February 13, 2014
When CMOs started focusing their marketing strategies on better understanding their customers and deepening relationships with them to drive loyalty and overall lifetime value, marketers turned to email.
But traditional email is no longer meeting those CMO objectives.
Marketers are finding it difficult to leverage all of the data they have on their customers, meaning they’re forced to send “batch and blast emails” or spend hours upon hours segmenting lists to deliver relevant messages. Consumers, meanwhile, are being inundated with emails as sending frequencies go up, leaving them to either opt-out of email campaigns or “emotionally unsubscribe” from emails that don’t deliver relevant and valuable messages.
To help marketers understand how they can better engage customers and achieve those above stated goals, Monetate held a webinar with Gary Penn, Director of Ecommerce at True Religion, and Nicole Kerr, Senior Product Manager at Monetate, to discuss tactics to improve email marketing.
According to Kerr, marketers looking to improve email ROI need to think more about relevance than upping the frequency of their sends.
In this case, that means employing a few crucial practices:
Emails shouldn’t just be designed to be responsive to a particular device. They should also contain messaging that is responsive to a particular customer.
Don’t confuse real-time and right-time marketing. The most relevant emails are those that are sent at the right time (through triggers or automated based on other behavioral data), but personalized in real time (i.e., at the time the email is opened).
An optimized email also includes an optimized site experience, since most conversions don’t take place inside an email, and customers are likely to best remember the last touchpoint they had with your brand.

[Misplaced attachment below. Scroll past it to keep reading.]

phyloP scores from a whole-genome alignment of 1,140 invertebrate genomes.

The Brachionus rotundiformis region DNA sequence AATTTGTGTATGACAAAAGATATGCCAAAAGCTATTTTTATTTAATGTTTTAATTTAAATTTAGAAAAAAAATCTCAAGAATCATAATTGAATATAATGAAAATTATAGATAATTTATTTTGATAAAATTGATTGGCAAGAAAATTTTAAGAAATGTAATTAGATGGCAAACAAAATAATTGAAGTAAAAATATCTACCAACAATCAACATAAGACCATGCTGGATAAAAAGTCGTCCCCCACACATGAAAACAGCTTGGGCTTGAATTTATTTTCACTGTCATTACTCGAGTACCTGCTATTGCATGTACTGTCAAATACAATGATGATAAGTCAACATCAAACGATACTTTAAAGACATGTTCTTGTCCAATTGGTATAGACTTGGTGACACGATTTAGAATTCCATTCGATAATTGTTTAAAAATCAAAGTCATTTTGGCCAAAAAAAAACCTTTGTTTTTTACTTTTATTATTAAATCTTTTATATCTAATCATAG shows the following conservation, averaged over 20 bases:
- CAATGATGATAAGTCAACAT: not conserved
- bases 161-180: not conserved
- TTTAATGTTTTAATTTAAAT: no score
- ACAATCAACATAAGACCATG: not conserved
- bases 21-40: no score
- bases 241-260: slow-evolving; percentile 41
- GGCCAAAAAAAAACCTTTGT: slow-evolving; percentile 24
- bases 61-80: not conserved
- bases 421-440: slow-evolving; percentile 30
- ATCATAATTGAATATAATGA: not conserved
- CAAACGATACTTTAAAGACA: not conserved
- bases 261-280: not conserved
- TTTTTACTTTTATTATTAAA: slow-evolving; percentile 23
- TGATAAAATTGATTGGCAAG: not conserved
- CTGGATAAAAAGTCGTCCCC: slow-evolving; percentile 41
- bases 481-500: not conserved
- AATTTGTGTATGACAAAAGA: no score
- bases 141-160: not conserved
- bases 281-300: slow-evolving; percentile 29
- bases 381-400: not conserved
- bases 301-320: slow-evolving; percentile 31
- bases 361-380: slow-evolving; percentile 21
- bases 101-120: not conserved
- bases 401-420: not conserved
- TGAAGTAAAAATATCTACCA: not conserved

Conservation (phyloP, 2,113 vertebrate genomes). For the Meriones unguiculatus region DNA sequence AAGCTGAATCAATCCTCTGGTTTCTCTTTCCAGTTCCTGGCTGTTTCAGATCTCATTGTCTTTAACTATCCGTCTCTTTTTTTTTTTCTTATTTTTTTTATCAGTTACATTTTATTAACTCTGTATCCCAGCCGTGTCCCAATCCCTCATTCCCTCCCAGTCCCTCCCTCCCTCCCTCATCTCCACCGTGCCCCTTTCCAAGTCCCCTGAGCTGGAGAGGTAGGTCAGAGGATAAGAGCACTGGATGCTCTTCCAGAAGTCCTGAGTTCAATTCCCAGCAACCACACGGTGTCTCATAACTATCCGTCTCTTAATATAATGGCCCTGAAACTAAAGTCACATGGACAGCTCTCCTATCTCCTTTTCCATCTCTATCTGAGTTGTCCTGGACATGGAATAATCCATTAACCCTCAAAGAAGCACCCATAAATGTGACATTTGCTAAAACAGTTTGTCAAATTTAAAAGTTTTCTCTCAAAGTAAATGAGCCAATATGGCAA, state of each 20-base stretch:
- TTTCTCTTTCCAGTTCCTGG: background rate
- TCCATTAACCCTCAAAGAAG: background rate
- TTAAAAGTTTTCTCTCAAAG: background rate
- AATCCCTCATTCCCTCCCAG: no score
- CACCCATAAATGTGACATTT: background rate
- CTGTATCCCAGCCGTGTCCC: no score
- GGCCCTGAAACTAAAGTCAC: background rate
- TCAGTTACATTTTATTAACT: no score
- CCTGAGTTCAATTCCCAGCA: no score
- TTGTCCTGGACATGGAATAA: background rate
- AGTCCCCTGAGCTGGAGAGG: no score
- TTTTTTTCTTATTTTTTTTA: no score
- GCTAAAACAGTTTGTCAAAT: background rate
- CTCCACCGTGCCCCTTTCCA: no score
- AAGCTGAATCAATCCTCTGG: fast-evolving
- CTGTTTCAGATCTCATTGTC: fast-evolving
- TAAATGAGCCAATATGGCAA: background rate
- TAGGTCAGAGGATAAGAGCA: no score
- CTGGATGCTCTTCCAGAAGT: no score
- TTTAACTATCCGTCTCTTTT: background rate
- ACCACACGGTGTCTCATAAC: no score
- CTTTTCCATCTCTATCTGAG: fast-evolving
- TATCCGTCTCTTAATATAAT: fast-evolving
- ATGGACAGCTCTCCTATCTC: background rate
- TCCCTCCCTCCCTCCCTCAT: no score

True Religion’s Penn presented two case studies to illustrate how those practices deliver winning customer experiences and positive business outcome.
In one, he said, True Religion was interested in learning how its mobile-optimized emails performed on desktop. The result was surprising: a 10% increase in click-through rate from desktop users. Now, said Penn, True Religion is able to design one email for all users, knowing they are seeing better results while spending less time designing.
“I think a lot of us are trying too hard to develop two sets of emails,” he said. “The consumer just wants an easy to read message that’s quick and either applies to their life or not. At the end of the day, it’s what’s in the message. If it’s well presented, it might get clicked on. If it’s not well presented, it probably won’t.”
In a second test, Penn and his team ran a geo-targeted campaign to determine if regionalized offers could drive in-store traffic.
Normally, such a test would be difficult, Penn said, because True Religion hadn’t historically collected demographic information such as postal codes. But by using open-time geo-targeting, Penn and his team were able to send 65,000 geo-targeted messages to specific markets, promoting a discount for those individuals who visited select stores and tried on a pair of jeans. The result was a 1 percent lift in in-store conversion rate, a figure Penn called “really, really amazing.”
Now, True Religion is looking at several different ways to learn from these successes and spin its strategy forward, including more regionalized offers without saturating its entire email list, Penn said.
“There’s nothing spectacular in email that you’re going to magically solve with one strategy versus another,” Penn said. “But it’s understanding how to approach that strategy that’s important.”